Thursday, February 28, 2019

Still I Rise

Taking its title from Maya Angelou's poem of defiance, a text I have used over the years to try and expose the monocultural GCSE students of rural East Sussex to issues of difference, Still I Rise is an exhibition at the De La Warr Pavilion that explores the history of resistance and alternative forms of living through the prism of gender. Covering a wide range of forms, from art to architecture and graphic design to photography, it is a cornucopia of feminist and gay protest and perspectives.

The display of black and white photographs at the front of the gallery sets the tone with images of mass street demonstrations, including a series from the 1990s in support of disability rights. This is followed by a wall of posters produced by grassroots feminist and queer movements, amongst them the iconic 1975 'So long as women are not free the people are not free' poster by the See Red Women's Workshop.

An area that I had previously been unaware of was use of the built environment to explore feminist ways of living. In the centre of the gallery space is a model of communitarian socialist architect Alice Constance Austin's 1910 design for common dwelling and working. Austin believed that single-family units were a barrier to improving life for women, a theme carried on in the 1980s by the Matrix Feminist Design Co-operative in London and Birmingham, whose ideas are presented in 3-D and on film.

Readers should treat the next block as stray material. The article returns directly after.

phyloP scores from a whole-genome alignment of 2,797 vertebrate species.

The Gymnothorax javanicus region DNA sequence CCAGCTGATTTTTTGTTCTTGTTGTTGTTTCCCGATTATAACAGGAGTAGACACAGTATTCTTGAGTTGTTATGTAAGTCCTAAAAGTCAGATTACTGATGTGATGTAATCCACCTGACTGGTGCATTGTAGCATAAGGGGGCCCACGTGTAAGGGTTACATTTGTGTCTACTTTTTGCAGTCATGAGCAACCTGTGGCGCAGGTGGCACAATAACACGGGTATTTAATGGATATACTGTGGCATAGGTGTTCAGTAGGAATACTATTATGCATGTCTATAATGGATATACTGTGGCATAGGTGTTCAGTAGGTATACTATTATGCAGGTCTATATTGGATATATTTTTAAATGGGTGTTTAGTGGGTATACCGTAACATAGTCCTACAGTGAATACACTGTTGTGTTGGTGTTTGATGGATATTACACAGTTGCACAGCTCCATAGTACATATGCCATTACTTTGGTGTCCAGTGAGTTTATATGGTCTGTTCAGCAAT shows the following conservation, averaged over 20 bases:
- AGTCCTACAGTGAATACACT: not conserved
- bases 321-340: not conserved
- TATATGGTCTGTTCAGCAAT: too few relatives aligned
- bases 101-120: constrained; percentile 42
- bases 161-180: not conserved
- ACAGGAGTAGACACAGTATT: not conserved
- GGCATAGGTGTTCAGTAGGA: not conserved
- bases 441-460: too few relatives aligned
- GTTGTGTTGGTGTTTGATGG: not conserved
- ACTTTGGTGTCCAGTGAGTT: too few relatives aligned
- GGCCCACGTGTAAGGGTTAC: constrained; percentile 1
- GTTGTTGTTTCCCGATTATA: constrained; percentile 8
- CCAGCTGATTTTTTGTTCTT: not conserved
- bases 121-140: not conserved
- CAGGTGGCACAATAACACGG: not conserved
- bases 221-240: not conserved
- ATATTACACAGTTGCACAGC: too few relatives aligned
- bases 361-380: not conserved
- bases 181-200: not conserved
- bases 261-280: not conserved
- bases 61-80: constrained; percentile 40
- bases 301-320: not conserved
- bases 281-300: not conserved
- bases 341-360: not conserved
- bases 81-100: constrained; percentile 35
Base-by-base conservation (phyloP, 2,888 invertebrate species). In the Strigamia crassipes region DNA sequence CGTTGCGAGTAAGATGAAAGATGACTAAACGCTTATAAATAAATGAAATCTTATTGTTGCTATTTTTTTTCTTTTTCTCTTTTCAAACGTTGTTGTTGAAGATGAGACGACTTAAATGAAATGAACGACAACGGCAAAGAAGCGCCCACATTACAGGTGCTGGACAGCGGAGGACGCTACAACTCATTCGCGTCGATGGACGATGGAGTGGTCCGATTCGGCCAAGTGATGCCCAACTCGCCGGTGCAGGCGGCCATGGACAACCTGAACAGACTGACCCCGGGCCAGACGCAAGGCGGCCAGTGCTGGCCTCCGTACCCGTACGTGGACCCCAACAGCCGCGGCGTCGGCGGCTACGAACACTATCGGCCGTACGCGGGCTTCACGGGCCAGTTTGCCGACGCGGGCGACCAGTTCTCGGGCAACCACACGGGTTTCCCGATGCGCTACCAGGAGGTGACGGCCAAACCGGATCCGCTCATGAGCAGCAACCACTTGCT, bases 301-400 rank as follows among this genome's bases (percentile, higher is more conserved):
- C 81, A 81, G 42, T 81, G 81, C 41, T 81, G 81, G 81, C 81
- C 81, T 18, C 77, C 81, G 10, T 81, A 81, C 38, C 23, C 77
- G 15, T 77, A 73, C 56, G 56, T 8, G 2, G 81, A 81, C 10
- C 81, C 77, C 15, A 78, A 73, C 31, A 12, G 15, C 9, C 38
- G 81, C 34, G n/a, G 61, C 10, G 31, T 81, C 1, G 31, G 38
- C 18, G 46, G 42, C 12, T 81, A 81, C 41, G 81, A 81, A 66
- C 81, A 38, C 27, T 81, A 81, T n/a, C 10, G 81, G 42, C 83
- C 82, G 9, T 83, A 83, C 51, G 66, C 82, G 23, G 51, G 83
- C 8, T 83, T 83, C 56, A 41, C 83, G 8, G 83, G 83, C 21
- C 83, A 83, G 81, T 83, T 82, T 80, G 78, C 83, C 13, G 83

In an age where protest seems to have been reborn with the Occupy movement, Black Lives Matter and #MeToo, it is timely to be reminded of the lineage of identity resistance - and there are also some pieces in the exhibition, such as early Stonewall AIDS awareness art, that show just how far we have come; but the most powerful images, for me, were Eduardo Gil's photographs of marches in early 1980s Argentina. The Mothers of the Plaza de Mayo were a collective of women whose children had 'disappeared' during the state terrorism of the fascist junta that ruled between 1976 and 1983. They were successful in exposing human rights violations and pressing successive governments for answers. The stark monochrome images are a vivid portrayal of the power of women, irrespective of age and class.

Still I Rise: Feminisms, Gender, Resistance, Act 2 is at the De La Warr Pavilion, Bexhill-on-Sea until Monday 27th May. Admission is free.